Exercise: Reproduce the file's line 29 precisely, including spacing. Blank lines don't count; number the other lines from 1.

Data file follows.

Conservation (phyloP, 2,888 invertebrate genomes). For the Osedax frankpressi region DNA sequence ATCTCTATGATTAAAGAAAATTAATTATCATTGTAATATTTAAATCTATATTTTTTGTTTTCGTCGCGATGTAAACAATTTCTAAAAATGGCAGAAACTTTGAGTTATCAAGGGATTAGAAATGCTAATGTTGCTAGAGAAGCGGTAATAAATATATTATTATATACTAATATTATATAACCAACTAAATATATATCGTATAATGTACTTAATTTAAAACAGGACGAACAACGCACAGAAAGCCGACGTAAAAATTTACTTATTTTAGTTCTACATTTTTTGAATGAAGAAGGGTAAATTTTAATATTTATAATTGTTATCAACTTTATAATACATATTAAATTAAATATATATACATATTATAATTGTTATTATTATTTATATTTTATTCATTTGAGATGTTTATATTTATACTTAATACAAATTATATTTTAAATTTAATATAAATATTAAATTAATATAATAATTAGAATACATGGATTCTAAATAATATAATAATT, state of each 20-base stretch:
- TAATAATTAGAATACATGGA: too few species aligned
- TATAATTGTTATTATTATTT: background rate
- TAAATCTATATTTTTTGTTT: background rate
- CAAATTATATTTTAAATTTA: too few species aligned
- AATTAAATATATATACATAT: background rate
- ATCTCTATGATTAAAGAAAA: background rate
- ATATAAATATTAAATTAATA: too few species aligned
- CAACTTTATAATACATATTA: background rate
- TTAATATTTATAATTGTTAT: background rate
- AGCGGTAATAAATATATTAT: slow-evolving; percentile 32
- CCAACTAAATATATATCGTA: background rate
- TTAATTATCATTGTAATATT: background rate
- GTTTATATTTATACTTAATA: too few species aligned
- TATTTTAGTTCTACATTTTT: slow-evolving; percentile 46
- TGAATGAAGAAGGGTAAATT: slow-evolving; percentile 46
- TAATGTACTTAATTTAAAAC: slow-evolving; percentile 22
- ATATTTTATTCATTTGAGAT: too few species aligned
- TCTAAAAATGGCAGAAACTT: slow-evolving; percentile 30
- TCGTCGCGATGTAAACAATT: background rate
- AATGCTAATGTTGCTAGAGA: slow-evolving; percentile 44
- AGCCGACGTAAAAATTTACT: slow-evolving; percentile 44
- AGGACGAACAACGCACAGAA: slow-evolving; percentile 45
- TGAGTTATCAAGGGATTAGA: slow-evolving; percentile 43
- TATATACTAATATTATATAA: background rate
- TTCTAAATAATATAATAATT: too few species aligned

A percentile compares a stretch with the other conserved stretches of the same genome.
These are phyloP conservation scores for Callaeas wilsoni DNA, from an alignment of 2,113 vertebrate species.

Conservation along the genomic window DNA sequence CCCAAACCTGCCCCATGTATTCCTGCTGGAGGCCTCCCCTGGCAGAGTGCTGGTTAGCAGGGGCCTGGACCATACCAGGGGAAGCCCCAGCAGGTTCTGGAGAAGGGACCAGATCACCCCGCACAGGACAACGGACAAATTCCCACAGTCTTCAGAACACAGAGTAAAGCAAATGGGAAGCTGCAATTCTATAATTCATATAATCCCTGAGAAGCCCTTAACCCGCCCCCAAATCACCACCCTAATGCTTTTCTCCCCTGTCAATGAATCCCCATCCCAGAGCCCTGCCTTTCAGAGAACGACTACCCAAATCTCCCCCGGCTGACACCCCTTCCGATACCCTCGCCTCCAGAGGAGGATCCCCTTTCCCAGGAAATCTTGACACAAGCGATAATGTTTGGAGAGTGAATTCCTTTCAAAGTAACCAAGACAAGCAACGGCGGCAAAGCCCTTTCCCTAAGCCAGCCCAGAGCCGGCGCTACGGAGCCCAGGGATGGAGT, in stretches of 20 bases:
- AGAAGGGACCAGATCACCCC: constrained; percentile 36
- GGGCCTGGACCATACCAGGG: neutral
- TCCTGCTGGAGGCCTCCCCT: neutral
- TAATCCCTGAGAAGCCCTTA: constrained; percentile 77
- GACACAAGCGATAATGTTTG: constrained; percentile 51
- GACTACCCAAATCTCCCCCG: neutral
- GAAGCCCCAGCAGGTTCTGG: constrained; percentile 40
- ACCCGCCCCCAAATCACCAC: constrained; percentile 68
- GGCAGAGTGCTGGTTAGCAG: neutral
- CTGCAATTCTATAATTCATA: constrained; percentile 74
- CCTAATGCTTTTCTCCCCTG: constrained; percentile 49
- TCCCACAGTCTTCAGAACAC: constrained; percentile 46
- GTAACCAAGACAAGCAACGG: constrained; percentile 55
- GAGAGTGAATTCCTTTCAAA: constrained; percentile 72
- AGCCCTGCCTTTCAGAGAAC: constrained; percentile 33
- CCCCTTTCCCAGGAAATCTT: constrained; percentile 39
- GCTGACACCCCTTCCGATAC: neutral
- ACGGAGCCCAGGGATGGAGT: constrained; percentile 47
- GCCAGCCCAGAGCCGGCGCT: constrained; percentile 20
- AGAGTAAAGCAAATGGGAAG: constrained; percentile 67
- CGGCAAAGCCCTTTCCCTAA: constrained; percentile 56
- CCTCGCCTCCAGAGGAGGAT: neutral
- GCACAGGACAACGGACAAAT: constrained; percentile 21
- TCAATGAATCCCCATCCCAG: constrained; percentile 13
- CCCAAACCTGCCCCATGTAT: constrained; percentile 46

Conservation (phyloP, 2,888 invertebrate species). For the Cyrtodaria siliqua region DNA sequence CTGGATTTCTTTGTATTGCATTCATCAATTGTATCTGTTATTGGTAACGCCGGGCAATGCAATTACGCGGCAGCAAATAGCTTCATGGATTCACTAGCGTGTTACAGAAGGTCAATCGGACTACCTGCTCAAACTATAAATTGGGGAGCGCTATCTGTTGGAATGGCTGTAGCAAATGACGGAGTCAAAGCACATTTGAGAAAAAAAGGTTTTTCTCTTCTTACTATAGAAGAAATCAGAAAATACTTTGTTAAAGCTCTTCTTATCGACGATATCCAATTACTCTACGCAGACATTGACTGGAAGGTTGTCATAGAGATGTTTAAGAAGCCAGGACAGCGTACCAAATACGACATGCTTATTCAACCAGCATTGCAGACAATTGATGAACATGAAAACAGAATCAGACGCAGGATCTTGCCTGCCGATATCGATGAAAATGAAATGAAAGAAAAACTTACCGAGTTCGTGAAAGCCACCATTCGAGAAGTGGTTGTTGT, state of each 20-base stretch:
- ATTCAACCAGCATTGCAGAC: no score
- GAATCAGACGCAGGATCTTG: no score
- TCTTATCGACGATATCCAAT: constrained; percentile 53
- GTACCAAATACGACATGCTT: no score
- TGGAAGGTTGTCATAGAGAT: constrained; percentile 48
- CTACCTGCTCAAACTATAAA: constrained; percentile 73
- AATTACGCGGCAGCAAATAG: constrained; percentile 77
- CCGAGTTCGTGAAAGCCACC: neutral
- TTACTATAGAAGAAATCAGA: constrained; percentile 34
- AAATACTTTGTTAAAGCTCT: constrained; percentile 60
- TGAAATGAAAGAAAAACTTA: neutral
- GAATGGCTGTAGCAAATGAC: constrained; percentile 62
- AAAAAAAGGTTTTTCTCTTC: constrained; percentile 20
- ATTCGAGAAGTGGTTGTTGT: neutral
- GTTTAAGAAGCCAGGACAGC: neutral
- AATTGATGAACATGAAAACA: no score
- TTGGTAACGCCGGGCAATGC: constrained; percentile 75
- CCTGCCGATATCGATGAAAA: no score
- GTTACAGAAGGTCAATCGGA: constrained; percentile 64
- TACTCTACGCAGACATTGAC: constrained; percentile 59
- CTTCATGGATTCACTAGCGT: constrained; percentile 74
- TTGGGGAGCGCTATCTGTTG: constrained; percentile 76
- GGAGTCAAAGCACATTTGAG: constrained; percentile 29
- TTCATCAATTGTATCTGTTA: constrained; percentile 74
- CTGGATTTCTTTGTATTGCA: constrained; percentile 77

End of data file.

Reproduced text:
Conservation along the genomic window DNA sequence CCCAAACCTGCCCCATGTATTCCTGCTGGAGGCCTCCCCTGGCAGAGTGCTGGTTAGCAGGGGCCTGGACCATACCAGGGGAAGCCCCAGCAGGTTCTGGAGAAGGGACCAGATCACCCCGCACAGGACAACGGACAAATTCCCACAGTCTTCAGAACACAGAGTAAAGCAAATGGGAAGCTGCAATTCTATAATTCATATAATCCCTGAGAAGCCCTTAACCCGCCCCCAAATCACCACCCTAATGCTTTTCTCCCCTGTCAATGAATCCCCATCCCAGAGCCCTGCCTTTCAGAGAACGACTACCCAAATCTCCCCCGGCTGACACCCCTTCCGATACCCTCGCCTCCAGAGGAGGATCCCCTTTCCCAGGAAATCTTGACACAAGCGATAATGTTTGGAGAGTGAATTCCTTTCAAAGTAACCAAGACAAGCAACGGCGGCAAAGCCCTTTCCCTAAGCCAGCCCAGAGCCGGCGCTACGGAGCCCAGGGATGGAGT, in stretches of 20 bases: